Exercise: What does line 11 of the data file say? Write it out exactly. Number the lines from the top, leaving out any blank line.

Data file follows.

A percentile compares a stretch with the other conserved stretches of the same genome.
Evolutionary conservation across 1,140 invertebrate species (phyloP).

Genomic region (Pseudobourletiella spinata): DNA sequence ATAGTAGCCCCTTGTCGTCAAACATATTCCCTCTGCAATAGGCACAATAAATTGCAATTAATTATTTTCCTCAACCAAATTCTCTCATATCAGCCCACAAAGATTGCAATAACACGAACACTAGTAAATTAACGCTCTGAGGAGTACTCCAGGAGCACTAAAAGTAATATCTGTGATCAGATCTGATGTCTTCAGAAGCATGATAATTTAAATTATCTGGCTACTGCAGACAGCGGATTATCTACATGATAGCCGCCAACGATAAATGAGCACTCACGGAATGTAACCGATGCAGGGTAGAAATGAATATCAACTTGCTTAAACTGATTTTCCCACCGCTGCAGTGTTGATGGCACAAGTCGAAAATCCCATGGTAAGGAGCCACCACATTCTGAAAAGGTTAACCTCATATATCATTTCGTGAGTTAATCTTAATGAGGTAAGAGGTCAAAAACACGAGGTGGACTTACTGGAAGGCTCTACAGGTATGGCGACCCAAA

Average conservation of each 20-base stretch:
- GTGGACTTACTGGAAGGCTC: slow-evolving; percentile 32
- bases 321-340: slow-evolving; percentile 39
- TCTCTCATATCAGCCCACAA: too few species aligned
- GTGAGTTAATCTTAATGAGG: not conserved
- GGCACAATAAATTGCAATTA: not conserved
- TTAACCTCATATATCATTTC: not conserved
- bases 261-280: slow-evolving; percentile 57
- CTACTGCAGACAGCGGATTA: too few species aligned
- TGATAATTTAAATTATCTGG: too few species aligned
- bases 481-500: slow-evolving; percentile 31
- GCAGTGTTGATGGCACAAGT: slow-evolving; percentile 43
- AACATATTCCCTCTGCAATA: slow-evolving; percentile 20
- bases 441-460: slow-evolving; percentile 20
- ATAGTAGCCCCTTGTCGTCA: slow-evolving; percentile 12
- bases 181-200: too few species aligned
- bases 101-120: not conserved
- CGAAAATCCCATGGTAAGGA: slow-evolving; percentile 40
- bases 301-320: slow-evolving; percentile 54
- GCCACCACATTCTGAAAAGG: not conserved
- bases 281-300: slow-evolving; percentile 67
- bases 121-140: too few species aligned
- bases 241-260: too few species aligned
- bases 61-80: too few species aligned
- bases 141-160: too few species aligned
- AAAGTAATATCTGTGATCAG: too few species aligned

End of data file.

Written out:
- bases 261-280: slow-evolving; percentile 57